This means that an expensive piece of equipment, like a liquid handler, is often the bottleneck in a process. If, for example, the liquid handler is waiting on a plate reader or thermocycler to be able to carry out its role, looking at optimising when and how the handler is used can be key to improving efficiency.

A Connected Process

The manufacturing industry has also long made use of robotics and automation to connect and power different parts of the production line, rather than relying on humans to move the parts between various automated systems. In labs, automated systems are often effective in standalone form – an approach of ‘partial automation’ – but rarely connected to automate an entire workflow.
While partial automation removes some repetitive tasks involved in one particular process, the machine must still be operated by a lab worker, and many in-between steps – like barcode scanning – have to be done manually. Ultimately, the benefits of automating just one small part of the assay are limited, and it can result in reproducibility and analysis being difficult.
Automating end-to-end laboratory workflows, on the other hand, integrates multiple processes and workflows, across both hardware and software.

Science and Engineering Working Together

To deliver the next generation of lab automation, collaboration between science and engineering will be incredibly important. Only by embracing new ideas and taking a different view of how to approach automation, can scientists feel empowered to improve the quality of their output and deliver better outcomes.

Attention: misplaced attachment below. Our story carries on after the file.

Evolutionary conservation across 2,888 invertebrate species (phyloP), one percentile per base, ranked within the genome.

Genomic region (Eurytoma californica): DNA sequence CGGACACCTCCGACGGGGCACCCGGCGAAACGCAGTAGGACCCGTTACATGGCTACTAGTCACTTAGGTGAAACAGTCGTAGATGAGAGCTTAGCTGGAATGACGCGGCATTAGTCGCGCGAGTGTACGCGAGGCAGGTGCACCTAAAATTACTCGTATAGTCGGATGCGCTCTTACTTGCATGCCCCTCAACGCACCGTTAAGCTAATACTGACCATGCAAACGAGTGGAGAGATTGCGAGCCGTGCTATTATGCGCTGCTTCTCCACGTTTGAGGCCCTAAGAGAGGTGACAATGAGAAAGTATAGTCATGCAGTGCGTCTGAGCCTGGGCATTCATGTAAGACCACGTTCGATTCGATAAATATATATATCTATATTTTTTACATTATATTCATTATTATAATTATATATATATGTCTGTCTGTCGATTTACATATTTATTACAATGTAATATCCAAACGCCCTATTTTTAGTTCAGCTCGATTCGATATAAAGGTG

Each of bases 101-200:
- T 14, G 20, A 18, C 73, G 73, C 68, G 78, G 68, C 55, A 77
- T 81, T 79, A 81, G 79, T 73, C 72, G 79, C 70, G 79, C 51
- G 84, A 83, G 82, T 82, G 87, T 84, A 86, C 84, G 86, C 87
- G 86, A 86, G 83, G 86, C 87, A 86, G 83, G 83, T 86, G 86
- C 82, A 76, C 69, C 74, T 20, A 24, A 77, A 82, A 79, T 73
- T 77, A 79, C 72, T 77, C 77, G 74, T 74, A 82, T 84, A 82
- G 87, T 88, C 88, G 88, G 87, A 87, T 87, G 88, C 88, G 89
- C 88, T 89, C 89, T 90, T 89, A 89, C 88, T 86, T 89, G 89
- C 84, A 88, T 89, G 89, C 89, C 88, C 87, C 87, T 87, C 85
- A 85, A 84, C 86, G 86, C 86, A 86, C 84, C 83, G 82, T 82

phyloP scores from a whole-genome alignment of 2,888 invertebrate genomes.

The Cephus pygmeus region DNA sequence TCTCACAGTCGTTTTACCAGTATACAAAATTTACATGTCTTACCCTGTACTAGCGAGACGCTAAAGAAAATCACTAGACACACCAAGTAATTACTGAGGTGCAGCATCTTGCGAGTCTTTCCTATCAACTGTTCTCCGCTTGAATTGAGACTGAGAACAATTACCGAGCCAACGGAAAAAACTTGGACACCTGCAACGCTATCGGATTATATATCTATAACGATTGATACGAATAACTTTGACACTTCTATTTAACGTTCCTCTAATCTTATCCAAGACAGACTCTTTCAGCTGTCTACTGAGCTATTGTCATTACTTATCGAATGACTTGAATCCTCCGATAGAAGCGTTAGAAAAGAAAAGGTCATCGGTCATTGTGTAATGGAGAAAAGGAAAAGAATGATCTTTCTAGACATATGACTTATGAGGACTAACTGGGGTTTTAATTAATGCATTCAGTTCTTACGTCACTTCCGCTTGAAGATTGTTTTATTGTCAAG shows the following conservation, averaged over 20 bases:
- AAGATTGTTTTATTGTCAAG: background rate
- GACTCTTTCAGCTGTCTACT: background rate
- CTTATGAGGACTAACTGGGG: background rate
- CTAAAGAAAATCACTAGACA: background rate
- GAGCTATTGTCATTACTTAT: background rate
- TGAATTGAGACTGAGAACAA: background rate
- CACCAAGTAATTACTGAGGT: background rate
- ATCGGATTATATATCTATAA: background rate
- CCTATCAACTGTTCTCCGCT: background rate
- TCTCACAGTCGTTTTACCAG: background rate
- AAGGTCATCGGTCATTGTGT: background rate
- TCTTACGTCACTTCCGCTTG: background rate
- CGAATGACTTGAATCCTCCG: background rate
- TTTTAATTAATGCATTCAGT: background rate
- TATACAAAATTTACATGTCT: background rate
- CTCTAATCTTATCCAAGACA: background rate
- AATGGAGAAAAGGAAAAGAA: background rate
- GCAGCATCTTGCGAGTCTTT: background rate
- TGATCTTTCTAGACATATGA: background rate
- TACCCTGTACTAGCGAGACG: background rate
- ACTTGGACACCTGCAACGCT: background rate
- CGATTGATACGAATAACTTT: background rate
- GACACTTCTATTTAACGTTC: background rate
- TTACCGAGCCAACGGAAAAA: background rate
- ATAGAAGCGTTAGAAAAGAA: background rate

Change is challenging to implement, especially with ‘new’ technology like robotics, as this can require great trust in the tools. Part of this comes from scientists being able to see what is going on – rather than taking a ‘black box’ approach. This means scientists and the teams that are engineering and designing automation tools must work closer together. For example, designing tools with a human-first approach and truly understanding how scientists work and the type of support they need can ensure products are effective, and drive adoption. It’s also about finding the right scientists that are open to new ways of working and who look at lab processes in a holistic, end-to-end way.
Taking insights from the manufacturing industry around optimising automation tools to increase the flexibility and connectivity in labs, pharma will be empowered to increase productivity, free up scientists to work on more complex and skilled tasks, and bring innovative drugs and treatments to market more quickly.
The pharma industry is already embracing automation and robotics, but with the capability-first mindset used in manufacturing, labs will be set to take automation to the next level.

Craig Johnston, Diagnostics & Genomics Lead at Automata, a leading provider of robotic automation solutions to the life science industry. Craig leads the Diagnostics and Genomics team – one of Automata’s key focus areas. After coming to the role two years ago with little knowledge about the world of robotics, Craig’s role is now focused on making the application of that technology less daunting to customers.